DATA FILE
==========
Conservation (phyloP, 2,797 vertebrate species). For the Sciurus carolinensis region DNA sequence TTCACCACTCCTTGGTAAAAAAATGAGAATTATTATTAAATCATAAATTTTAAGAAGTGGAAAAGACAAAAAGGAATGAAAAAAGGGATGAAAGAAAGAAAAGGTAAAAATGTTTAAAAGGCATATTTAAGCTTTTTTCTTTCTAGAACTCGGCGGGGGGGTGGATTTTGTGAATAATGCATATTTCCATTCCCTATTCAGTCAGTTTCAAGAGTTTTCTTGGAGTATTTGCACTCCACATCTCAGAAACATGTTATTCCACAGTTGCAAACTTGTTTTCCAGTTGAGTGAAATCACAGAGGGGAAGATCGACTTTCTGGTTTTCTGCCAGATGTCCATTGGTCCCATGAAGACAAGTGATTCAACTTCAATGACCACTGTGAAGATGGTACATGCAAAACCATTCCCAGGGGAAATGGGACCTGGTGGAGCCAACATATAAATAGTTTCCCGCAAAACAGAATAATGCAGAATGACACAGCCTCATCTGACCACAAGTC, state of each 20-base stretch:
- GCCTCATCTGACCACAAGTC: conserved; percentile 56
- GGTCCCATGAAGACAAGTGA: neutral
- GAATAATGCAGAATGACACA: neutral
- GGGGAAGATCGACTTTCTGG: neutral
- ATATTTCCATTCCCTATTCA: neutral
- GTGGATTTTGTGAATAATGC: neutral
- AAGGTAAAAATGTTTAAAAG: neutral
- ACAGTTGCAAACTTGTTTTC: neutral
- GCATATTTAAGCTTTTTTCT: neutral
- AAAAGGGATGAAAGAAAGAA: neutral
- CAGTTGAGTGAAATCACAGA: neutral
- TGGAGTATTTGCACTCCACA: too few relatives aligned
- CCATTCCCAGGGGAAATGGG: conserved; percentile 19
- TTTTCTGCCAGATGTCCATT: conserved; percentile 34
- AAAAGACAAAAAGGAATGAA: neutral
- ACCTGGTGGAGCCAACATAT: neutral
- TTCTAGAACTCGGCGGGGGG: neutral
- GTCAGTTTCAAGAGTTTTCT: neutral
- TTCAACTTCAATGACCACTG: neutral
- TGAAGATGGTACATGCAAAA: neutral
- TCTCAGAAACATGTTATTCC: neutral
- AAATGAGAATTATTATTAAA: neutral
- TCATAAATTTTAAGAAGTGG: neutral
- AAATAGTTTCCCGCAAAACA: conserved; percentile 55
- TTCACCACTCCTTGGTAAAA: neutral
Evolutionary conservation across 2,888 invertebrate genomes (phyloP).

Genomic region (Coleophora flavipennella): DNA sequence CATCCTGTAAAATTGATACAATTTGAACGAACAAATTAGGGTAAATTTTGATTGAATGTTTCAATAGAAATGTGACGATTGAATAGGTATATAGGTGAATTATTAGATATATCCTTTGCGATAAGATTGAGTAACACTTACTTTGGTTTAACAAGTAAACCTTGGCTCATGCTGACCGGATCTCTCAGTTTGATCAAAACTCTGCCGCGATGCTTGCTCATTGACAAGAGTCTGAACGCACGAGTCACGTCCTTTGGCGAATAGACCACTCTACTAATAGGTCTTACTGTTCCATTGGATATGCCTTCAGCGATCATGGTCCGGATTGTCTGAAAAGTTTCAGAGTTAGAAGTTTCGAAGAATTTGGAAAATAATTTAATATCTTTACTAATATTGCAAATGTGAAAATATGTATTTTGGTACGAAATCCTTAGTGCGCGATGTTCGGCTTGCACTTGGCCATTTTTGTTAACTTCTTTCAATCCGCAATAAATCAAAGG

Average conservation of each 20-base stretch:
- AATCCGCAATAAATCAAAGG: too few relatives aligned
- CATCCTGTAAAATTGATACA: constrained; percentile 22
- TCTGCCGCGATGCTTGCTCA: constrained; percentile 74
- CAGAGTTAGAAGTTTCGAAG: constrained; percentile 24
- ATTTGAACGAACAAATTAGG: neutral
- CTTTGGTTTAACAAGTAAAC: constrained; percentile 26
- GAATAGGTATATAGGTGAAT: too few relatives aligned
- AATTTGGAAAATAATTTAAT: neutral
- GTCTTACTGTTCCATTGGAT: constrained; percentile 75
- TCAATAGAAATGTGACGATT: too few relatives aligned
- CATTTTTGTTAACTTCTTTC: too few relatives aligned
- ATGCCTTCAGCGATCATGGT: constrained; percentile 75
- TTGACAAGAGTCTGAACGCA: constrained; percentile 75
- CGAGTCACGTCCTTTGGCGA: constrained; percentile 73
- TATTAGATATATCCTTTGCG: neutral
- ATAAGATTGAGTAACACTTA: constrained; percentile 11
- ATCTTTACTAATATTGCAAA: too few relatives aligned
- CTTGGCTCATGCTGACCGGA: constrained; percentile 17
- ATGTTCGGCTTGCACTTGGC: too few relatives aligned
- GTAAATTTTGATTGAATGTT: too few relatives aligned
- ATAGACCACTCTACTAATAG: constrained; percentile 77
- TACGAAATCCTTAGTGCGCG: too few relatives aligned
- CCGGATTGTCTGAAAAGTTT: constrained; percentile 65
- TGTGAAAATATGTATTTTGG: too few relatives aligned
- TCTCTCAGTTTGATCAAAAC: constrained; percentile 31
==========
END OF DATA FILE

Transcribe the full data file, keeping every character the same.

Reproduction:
Conservation (phyloP, 2,797 vertebrate species). For the Sciurus carolinensis region DNA sequence TTCACCACTCCTTGGTAAAAAAATGAGAATTATTATTAAATCATAAATTTTAAGAAGTGGAAAAGACAAAAAGGAATGAAAAAAGGGATGAAAGAAAGAAAAGGTAAAAATGTTTAAAAGGCATATTTAAGCTTTTTTCTTTCTAGAACTCGGCGGGGGGGTGGATTTTGTGAATAATGCATATTTCCATTCCCTATTCAGTCAGTTTCAAGAGTTTTCTTGGAGTATTTGCACTCCACATCTCAGAAACATGTTATTCCACAGTTGCAAACTTGTTTTCCAGTTGAGTGAAATCACAGAGGGGAAGATCGACTTTCTGGTTTTCTGCCAGATGTCCATTGGTCCCATGAAGACAAGTGATTCAACTTCAATGACCACTGTGAAGATGGTACATGCAAAACCATTCCCAGGGGAAATGGGACCTGGTGGAGCCAACATATAAATAGTTTCCCGCAAAACAGAATAATGCAGAATGACACAGCCTCATCTGACCACAAGTC, state of each 20-base stretch:
- GCCTCATCTGACCACAAGTC: conserved; percentile 56
- GGTCCCATGAAGACAAGTGA: neutral
- GAATAATGCAGAATGACACA: neutral
- GGGGAAGATCGACTTTCTGG: neutral
- ATATTTCCATTCCCTATTCA: neutral
- GTGGATTTTGTGAATAATGC: neutral
- AAGGTAAAAATGTTTAAAAG: neutral
- ACAGTTGCAAACTTGTTTTC: neutral
- GCATATTTAAGCTTTTTTCT: neutral
- AAAAGGGATGAAAGAAAGAA: neutral
- CAGTTGAGTGAAATCACAGA: neutral
- TGGAGTATTTGCACTCCACA: too few relatives aligned
- CCATTCCCAGGGGAAATGGG: conserved; percentile 19
- TTTTCTGCCAGATGTCCATT: conserved; percentile 34
- AAAAGACAAAAAGGAATGAA: neutral
- ACCTGGTGGAGCCAACATAT: neutral
- TTCTAGAACTCGGCGGGGGG: neutral
- GTCAGTTTCAAGAGTTTTCT: neutral
- TTCAACTTCAATGACCACTG: neutral
- TGAAGATGGTACATGCAAAA: neutral
- TCTCAGAAACATGTTATTCC: neutral
- AAATGAGAATTATTATTAAA: neutral
- TCATAAATTTTAAGAAGTGG: neutral
- AAATAGTTTCCCGCAAAACA: conserved; percentile 55
- TTCACCACTCCTTGGTAAAA: neutral
Evolutionary conservation across 2,888 invertebrate genomes (phyloP).

Genomic region (Coleophora flavipennella): DNA sequence CATCCTGTAAAATTGATACAATTTGAACGAACAAATTAGGGTAAATTTTGATTGAATGTTTCAATAGAAATGTGACGATTGAATAGGTATATAGGTGAATTATTAGATATATCCTTTGCGATAAGATTGAGTAACACTTACTTTGGTTTAACAAGTAAACCTTGGCTCATGCTGACCGGATCTCTCAGTTTGATCAAAACTCTGCCGCGATGCTTGCTCATTGACAAGAGTCTGAACGCACGAGTCACGTCCTTTGGCGAATAGACCACTCTACTAATAGGTCTTACTGTTCCATTGGATATGCCTTCAGCGATCATGGTCCGGATTGTCTGAAAAGTTTCAGAGTTAGAAGTTTCGAAGAATTTGGAAAATAATTTAATATCTTTACTAATATTGCAAATGTGAAAATATGTATTTTGGTACGAAATCCTTAGTGCGCGATGTTCGGCTTGCACTTGGCCATTTTTGTTAACTTCTTTCAATCCGCAATAAATCAAAGG

Average conservation of each 20-base stretch:
- AATCCGCAATAAATCAAAGG: too few relatives aligned
- CATCCTGTAAAATTGATACA: constrained; percentile 22
- TCTGCCGCGATGCTTGCTCA: constrained; percentile 74
- CAGAGTTAGAAGTTTCGAAG: constrained; percentile 24
- ATTTGAACGAACAAATTAGG: neutral
- CTTTGGTTTAACAAGTAAAC: constrained; percentile 26
- GAATAGGTATATAGGTGAAT: too few relatives aligned
- AATTTGGAAAATAATTTAAT: neutral
- GTCTTACTGTTCCATTGGAT: constrained; percentile 75
- TCAATAGAAATGTGACGATT: too few relatives aligned
- CATTTTTGTTAACTTCTTTC: too few relatives aligned
- ATGCCTTCAGCGATCATGGT: constrained; percentile 75
- TTGACAAGAGTCTGAACGCA: constrained; percentile 75
- CGAGTCACGTCCTTTGGCGA: constrained; percentile 73
- TATTAGATATATCCTTTGCG: neutral
- ATAAGATTGAGTAACACTTA: constrained; percentile 11
- ATCTTTACTAATATTGCAAA: too few relatives aligned
- CTTGGCTCATGCTGACCGGA: constrained; percentile 17
- ATGTTCGGCTTGCACTTGGC: too few relatives aligned
- GTAAATTTTGATTGAATGTT: too few relatives aligned
- ATAGACCACTCTACTAATAG: constrained; percentile 77
- TACGAAATCCTTAGTGCGCG: too few relatives aligned
- CCGGATTGTCTGAAAAGTTT: constrained; percentile 65
- TGTGAAAATATGTATTTTGG: too few relatives aligned
- TCTCTCAGTTTGATCAAAAC: constrained; percentile 31